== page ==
While it is easy to rattle off all the Commonwealth housing program funding provided to the states and territories, it is important not to lose sight of the fact that housing is all about people: it is about helping Australians find suitable accommodation and it is about putting roofs over the heads of Australian families in various circumstances—some in their own homes, some in rental accommodation, some in welfare accommodation, some in aged care. Housing is a whole range of things; it is more than just the narrow area of public housing, important as that is.

It helps to put this argument in context by looking at per capita amounts flowing into Queensland from the Commonwealth. For this financial year, 2002-03, the Commonwealth-State Housing Agreement will provide $54.96 for every Queenslander. If you hold that up against the national average of $52.44 per person, quite clearly the Queensland government does well out of that deal—$54.96 against $52.44. Queensland is doing better than the Australian average.

But wait, there is more. The Commonwealth-State Housing Agreement is a jointly funded program. The states contribute their own dollars to the agreement but, in Queensland's case, not all is as it seems. Looking again at 2002-2003, the Queensland state government will provide $17.96 per Queenslander towards the public housing sector, less than a third of the Commonwealth's contribution. The state government's allocation is also well below the national average of $18.34. All the other states seem to think housing is more important than Queensland does, so shame on you Mr Schwarten.

Let us turn to rent assistance and look at the way this is helping everyday Australians secure private rental accommodation. For 2001-02, Queenslanders received almost $463 million in rent assistance via Centrelink. That is the equivalent of 25.5 per cent of rent assistance expenditure for the nation, bearing in mind that Queensland accounts for around 19 per cent of our national population. Just imagine for a minute the burden that putting individuals, couples and families into private rental accommodation takes off the state's public housing system.

You could argue that this is quite a bad negative for the Queensland government. If Queensland governments over the years had been keeping up with their responsibilities as all this new population moved to Queensland from the other states and had been reinvesting some of the funds that had come from that prosperity into public housing—and do not worry, Queensland governments of both political colours have skited over the years about just how well Queensland was doing, how this industry estate was expanding and how many cranes were over Brisbane and over Gladstone and so on—we would not be in the situation where the Commonwealth was having to pay 25 per cent of all rent assistance in Australia to Queensland. So our state government is really doing quite well out of the scheme.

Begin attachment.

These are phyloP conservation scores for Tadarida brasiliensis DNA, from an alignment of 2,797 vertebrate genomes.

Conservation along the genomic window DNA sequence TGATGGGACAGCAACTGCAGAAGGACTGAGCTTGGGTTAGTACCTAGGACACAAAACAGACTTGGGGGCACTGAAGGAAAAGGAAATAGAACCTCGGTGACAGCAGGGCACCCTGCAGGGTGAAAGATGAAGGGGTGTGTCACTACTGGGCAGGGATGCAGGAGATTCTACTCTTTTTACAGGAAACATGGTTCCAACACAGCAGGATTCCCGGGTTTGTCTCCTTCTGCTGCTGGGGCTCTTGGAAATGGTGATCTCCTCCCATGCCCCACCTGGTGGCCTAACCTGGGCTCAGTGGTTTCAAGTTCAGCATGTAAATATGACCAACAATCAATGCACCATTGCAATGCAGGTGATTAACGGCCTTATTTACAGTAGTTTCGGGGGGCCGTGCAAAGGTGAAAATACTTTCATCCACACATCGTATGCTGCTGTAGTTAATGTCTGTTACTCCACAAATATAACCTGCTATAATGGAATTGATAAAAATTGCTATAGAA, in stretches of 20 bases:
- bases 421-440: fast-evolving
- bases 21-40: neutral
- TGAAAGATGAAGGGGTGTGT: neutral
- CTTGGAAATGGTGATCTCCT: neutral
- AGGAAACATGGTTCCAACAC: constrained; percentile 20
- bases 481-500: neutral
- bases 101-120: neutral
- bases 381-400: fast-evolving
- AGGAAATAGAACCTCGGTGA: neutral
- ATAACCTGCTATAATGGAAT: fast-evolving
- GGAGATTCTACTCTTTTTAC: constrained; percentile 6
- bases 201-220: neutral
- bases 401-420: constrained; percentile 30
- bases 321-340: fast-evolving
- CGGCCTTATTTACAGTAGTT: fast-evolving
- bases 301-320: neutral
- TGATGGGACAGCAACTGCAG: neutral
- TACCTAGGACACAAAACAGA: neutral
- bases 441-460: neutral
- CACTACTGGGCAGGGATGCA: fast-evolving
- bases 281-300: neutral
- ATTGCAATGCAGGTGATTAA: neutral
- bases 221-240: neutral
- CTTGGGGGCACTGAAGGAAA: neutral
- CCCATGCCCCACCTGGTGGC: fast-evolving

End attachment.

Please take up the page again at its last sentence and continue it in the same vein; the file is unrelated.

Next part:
Mr Schwarten, the housing minister in Queensland, has also kept quiet about the amount of support given by the Commonwealth to the Supported Accommodation Assistance Program—the SAAP that opposition members talk about quite often. For the past two financial years, the Queensland government has contributed less than 40 per cent of the overall funding for the SAAP—or a total dollar figure of less than $36 million, compared to $54.5 million from the Commonwealth. Again, the Queensland government is not pulling its weight. I am also told—and I do not know if this has been corrected over last year or two—that, up until recently, Queensland was the only state government that was not indexing that. The other states index that. Mr Schwarten might also note that, for 2000-01, the Commonwealth provided $200 million to Queensland under the Commonwealth-State Housing Agreement. By comparison, Queensland contributed $66.6 million—a third.